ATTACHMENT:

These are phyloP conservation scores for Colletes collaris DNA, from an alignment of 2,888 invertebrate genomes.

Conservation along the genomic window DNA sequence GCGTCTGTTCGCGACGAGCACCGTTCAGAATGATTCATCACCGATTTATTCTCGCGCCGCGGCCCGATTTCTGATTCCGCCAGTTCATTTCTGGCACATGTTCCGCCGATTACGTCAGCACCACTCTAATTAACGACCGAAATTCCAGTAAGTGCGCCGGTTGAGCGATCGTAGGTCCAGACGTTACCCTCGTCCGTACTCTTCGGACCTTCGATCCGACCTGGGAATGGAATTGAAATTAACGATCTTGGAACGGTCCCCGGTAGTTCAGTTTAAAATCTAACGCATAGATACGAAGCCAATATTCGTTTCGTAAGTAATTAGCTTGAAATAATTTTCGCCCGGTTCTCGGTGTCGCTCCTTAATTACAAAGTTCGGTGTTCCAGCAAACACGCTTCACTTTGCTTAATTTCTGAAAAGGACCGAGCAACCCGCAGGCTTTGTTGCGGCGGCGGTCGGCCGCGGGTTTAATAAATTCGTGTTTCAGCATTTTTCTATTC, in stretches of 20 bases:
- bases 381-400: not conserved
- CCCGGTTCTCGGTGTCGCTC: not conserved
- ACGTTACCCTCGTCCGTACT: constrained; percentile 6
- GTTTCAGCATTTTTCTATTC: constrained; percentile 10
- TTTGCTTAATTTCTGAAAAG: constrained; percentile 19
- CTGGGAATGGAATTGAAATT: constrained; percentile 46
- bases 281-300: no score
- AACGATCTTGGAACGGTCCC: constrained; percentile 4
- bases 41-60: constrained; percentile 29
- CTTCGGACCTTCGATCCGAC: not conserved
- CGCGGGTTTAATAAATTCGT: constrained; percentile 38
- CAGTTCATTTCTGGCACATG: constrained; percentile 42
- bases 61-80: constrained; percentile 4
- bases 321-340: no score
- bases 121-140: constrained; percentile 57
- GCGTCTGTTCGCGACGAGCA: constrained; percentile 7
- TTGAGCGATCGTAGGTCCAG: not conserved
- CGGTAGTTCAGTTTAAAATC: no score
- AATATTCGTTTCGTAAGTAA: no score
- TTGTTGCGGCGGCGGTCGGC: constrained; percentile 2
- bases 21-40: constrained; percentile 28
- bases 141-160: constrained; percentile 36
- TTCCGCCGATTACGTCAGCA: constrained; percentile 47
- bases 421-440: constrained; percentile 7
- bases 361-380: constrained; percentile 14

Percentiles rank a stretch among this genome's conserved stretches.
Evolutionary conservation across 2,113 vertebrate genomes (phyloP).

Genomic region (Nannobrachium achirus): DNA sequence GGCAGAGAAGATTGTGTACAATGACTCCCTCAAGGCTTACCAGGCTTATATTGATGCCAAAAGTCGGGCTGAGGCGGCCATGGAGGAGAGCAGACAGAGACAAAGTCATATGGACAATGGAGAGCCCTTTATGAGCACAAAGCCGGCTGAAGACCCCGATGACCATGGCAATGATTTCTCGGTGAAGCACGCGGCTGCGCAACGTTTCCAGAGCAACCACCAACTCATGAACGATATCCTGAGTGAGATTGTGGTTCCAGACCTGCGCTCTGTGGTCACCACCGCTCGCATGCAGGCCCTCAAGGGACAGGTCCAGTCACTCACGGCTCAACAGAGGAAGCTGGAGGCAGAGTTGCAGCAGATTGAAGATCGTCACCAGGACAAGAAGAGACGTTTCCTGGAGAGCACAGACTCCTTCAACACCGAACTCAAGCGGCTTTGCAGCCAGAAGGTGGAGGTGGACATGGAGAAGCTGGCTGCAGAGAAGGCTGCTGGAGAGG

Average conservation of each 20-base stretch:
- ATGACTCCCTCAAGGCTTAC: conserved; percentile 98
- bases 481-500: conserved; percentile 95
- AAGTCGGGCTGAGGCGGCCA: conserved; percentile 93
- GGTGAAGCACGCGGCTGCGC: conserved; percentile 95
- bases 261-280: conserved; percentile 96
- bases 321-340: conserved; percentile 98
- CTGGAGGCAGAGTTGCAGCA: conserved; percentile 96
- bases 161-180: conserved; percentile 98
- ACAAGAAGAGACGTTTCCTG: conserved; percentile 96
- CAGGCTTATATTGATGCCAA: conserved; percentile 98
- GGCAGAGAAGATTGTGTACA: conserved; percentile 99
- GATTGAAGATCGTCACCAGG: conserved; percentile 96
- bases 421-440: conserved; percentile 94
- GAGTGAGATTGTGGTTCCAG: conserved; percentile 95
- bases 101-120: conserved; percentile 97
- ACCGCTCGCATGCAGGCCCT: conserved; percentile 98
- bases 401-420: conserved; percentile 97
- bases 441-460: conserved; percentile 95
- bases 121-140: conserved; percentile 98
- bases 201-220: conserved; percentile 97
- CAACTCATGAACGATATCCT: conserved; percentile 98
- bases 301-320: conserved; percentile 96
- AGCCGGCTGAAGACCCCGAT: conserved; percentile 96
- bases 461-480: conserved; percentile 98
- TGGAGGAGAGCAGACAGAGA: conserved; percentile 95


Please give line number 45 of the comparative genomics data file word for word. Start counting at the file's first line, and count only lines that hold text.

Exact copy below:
- GAGTGAGATTGTGGTTCCAG: conserved; percentile 95